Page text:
© The Financial Times Ltd 2015 FT and 'Financial Times' are trademarks of The Financial Times Ltd.
August 31, 2011 6:38 pm
Each year on August bank holiday Monday the BBC Proms play to the distant throbbing accompaniment of the Notting Hill carnival across the park. In 2010, Bach was chosen to fill a day-long programme of events with his own Baroque rhythms, but this year’s pair of Proms could hardly have afforded a wider contrast.
At Cadogan Hall Yo-Yo Ma’s lunchtime recital held his audience spellbound. As a curtainraiser to
the premiere of Graham Fitkin’s Cello Concerto two days later he offered L, a short work commissioned from Fitkin five years ago to mark the cellist’s 50th birthday (note the Roman numeral “L” equals 50). To judge from L Fitkin has an optimistic idea of what turning 50 may feel like. The piece is a nonstop outpouring of energy, as cellist and pianist swap frenetic rhythms, until the cello part finally collapses in an exhausted volley of pizzicatos – unflagging invention, nimble playing.
A couple of South American pieces by Egberto Gismonti/Geraldo Carneiro provided a sun-drenched interlude. Then Ma and his accompanist Kathryn Stott, who are marking 25 years together in recital, showed how close their musical partnership has grown in a perfectly balanced performance of Rachmaninov’s Cello Sonata, in which Ma’s trademark lambent tone sang out in heartfelt lyrical playing. That was the end of the recital for radio listeners. But those in the hall had an encore, a solo from Ennio Morricone’s The Mission – one more reason to get to the Proms live whenever possible.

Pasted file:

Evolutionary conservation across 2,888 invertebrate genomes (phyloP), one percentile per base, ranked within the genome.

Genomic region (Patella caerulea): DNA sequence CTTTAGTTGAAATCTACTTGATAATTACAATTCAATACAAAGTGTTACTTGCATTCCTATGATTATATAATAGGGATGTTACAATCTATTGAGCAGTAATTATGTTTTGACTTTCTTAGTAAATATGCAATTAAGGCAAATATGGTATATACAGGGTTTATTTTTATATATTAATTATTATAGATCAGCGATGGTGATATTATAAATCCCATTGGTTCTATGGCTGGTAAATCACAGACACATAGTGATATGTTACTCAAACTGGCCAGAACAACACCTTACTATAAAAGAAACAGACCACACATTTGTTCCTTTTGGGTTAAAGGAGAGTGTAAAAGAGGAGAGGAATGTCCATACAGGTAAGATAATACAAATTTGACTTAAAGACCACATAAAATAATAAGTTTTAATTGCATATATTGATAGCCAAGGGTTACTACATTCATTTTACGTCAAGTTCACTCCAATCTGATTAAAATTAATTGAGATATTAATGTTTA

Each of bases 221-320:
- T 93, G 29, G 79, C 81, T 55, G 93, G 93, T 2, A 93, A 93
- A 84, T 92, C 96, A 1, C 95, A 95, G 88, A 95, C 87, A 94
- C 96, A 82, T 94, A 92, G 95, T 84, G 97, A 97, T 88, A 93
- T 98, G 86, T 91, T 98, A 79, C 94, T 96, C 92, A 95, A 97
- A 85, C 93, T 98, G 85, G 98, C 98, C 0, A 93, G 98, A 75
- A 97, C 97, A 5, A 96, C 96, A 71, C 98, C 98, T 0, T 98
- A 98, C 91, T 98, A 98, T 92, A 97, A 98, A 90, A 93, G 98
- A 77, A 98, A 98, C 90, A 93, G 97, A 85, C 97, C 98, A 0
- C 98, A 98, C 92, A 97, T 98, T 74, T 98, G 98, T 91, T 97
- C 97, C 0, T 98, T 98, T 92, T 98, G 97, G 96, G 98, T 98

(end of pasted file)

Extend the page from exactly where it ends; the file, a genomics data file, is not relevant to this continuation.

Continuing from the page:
The evening’s “Hooray for Hollywood” Prom at the Royal Albert Hall was as live as they come. John Wilson has made a speciality of these music-at-the-movies Proms and they only get better. His handpicked John Wilson Orchestra creates a mighty noise with colours so uniquely vivid he could patent the sound waves.
For Monday’s programme he turned to five golden decades of the Hollywood musical, from Irving Berlin to Jerry Herman. The six vocalists – lyrical Annalene Beechey and Sarah Fox, jazz-tinted Clare
Teal and Matthew Ford, Charles Castronovo wholehearted in his Mario Lanza number and, brilliant as ever, the scorching Caroline O’Connor – did not let the side down. Nothing, though, was better than when John Wilson and his dazzling orchestra were simply left to blaze a trail on their own.
Copyright The Financial Times Limited 2015. You may share using our article tools.
Please don't cut articles from FT.com and redistribute by email or post to the web.